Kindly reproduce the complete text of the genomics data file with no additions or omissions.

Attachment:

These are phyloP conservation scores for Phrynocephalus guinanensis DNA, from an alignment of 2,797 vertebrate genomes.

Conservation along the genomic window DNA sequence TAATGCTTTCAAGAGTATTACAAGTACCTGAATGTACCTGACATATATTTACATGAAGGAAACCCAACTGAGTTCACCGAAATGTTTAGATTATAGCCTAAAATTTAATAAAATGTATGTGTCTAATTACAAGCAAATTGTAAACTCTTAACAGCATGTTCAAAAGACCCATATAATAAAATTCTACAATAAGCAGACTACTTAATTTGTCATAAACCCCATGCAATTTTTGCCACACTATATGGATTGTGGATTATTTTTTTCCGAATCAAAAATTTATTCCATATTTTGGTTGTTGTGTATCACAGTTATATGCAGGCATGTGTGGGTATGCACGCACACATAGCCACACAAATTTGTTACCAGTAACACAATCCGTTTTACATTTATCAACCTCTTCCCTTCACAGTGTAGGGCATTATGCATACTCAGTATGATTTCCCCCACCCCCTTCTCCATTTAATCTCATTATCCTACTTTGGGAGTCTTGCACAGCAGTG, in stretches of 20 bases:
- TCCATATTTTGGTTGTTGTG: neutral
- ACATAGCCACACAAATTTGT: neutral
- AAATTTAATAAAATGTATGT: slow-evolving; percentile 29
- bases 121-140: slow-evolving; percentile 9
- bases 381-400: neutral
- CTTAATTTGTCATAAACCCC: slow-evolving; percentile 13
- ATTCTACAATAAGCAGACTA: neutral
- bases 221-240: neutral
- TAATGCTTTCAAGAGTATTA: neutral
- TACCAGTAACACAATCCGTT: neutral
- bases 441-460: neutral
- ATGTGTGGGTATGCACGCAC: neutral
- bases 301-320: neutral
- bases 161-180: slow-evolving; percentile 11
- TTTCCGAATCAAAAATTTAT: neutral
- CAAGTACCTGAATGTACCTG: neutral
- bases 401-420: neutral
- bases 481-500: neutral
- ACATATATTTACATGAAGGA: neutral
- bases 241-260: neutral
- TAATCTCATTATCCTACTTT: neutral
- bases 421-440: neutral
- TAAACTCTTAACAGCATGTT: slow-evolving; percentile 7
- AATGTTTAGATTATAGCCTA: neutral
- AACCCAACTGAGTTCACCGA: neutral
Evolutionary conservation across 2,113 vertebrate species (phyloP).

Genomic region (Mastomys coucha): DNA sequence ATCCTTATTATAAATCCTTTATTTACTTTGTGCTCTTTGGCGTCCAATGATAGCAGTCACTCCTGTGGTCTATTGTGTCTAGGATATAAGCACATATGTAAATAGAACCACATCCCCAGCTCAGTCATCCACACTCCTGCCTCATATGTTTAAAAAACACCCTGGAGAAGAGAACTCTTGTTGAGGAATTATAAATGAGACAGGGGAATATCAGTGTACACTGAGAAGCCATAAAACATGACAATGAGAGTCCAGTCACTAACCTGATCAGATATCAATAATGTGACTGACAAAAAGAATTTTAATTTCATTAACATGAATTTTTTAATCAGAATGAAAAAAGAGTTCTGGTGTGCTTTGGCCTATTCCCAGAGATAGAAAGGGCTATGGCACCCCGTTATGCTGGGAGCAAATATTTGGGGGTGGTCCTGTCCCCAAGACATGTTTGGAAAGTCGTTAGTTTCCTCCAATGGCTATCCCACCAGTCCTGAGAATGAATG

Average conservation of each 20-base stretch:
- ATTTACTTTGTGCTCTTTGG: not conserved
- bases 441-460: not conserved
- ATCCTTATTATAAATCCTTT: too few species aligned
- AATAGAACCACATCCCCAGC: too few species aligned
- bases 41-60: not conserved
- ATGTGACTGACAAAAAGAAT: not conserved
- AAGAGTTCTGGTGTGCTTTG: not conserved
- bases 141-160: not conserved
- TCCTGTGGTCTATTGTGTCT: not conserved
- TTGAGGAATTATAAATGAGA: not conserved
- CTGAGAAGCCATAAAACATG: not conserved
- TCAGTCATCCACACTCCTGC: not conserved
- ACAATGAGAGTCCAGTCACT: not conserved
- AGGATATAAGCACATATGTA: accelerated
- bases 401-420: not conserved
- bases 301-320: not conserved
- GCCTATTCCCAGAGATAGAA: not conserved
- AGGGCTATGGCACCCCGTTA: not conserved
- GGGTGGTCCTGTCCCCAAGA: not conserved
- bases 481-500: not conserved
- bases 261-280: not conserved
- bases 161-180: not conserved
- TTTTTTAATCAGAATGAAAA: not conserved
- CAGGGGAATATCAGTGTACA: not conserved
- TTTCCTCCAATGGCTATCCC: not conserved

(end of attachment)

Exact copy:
These are phyloP conservation scores for Phrynocephalus guinanensis DNA, from an alignment of 2,797 vertebrate genomes.

Conservation along the genomic window DNA sequence TAATGCTTTCAAGAGTATTACAAGTACCTGAATGTACCTGACATATATTTACATGAAGGAAACCCAACTGAGTTCACCGAAATGTTTAGATTATAGCCTAAAATTTAATAAAATGTATGTGTCTAATTACAAGCAAATTGTAAACTCTTAACAGCATGTTCAAAAGACCCATATAATAAAATTCTACAATAAGCAGACTACTTAATTTGTCATAAACCCCATGCAATTTTTGCCACACTATATGGATTGTGGATTATTTTTTTCCGAATCAAAAATTTATTCCATATTTTGGTTGTTGTGTATCACAGTTATATGCAGGCATGTGTGGGTATGCACGCACACATAGCCACACAAATTTGTTACCAGTAACACAATCCGTTTTACATTTATCAACCTCTTCCCTTCACAGTGTAGGGCATTATGCATACTCAGTATGATTTCCCCCACCCCCTTCTCCATTTAATCTCATTATCCTACTTTGGGAGTCTTGCACAGCAGTG, in stretches of 20 bases:
- TCCATATTTTGGTTGTTGTG: neutral
- ACATAGCCACACAAATTTGT: neutral
- AAATTTAATAAAATGTATGT: slow-evolving; percentile 29
- bases 121-140: slow-evolving; percentile 9
- bases 381-400: neutral
- CTTAATTTGTCATAAACCCC: slow-evolving; percentile 13
- ATTCTACAATAAGCAGACTA: neutral
- bases 221-240: neutral
- TAATGCTTTCAAGAGTATTA: neutral
- TACCAGTAACACAATCCGTT: neutral
- bases 441-460: neutral
- ATGTGTGGGTATGCACGCAC: neutral
- bases 301-320: neutral
- bases 161-180: slow-evolving; percentile 11
- TTTCCGAATCAAAAATTTAT: neutral
- CAAGTACCTGAATGTACCTG: neutral
- bases 401-420: neutral
- bases 481-500: neutral
- ACATATATTTACATGAAGGA: neutral
- bases 241-260: neutral
- TAATCTCATTATCCTACTTT: neutral
- bases 421-440: neutral
- TAAACTCTTAACAGCATGTT: slow-evolving; percentile 7
- AATGTTTAGATTATAGCCTA: neutral
- AACCCAACTGAGTTCACCGA: neutral
Evolutionary conservation across 2,113 vertebrate species (phyloP).

Genomic region (Mastomys coucha): DNA sequence ATCCTTATTATAAATCCTTTATTTACTTTGTGCTCTTTGGCGTCCAATGATAGCAGTCACTCCTGTGGTCTATTGTGTCTAGGATATAAGCACATATGTAAATAGAACCACATCCCCAGCTCAGTCATCCACACTCCTGCCTCATATGTTTAAAAAACACCCTGGAGAAGAGAACTCTTGTTGAGGAATTATAAATGAGACAGGGGAATATCAGTGTACACTGAGAAGCCATAAAACATGACAATGAGAGTCCAGTCACTAACCTGATCAGATATCAATAATGTGACTGACAAAAAGAATTTTAATTTCATTAACATGAATTTTTTAATCAGAATGAAAAAAGAGTTCTGGTGTGCTTTGGCCTATTCCCAGAGATAGAAAGGGCTATGGCACCCCGTTATGCTGGGAGCAAATATTTGGGGGTGGTCCTGTCCCCAAGACATGTTTGGAAAGTCGTTAGTTTCCTCCAATGGCTATCCCACCAGTCCTGAGAATGAATG

Average conservation of each 20-base stretch:
- ATTTACTTTGTGCTCTTTGG: not conserved
- bases 441-460: not conserved
- ATCCTTATTATAAATCCTTT: too few species aligned
- AATAGAACCACATCCCCAGC: too few species aligned
- bases 41-60: not conserved
- ATGTGACTGACAAAAAGAAT: not conserved
- AAGAGTTCTGGTGTGCTTTG: not conserved
- bases 141-160: not conserved
- TCCTGTGGTCTATTGTGTCT: not conserved
- TTGAGGAATTATAAATGAGA: not conserved
- CTGAGAAGCCATAAAACATG: not conserved
- TCAGTCATCCACACTCCTGC: not conserved
- ACAATGAGAGTCCAGTCACT: not conserved
- AGGATATAAGCACATATGTA: accelerated
- bases 401-420: not conserved
- bases 301-320: not conserved
- GCCTATTCCCAGAGATAGAA: not conserved
- AGGGCTATGGCACCCCGTTA: not conserved
- GGGTGGTCCTGTCCCCAAGA: not conserved
- bases 481-500: not conserved
- bases 261-280: not conserved
- bases 161-180: not conserved
- TTTTTTAATCAGAATGAAAA: not conserved
- CAGGGGAATATCAGTGTACA: not conserved
- TTTCCTCCAATGGCTATCCC: not conserved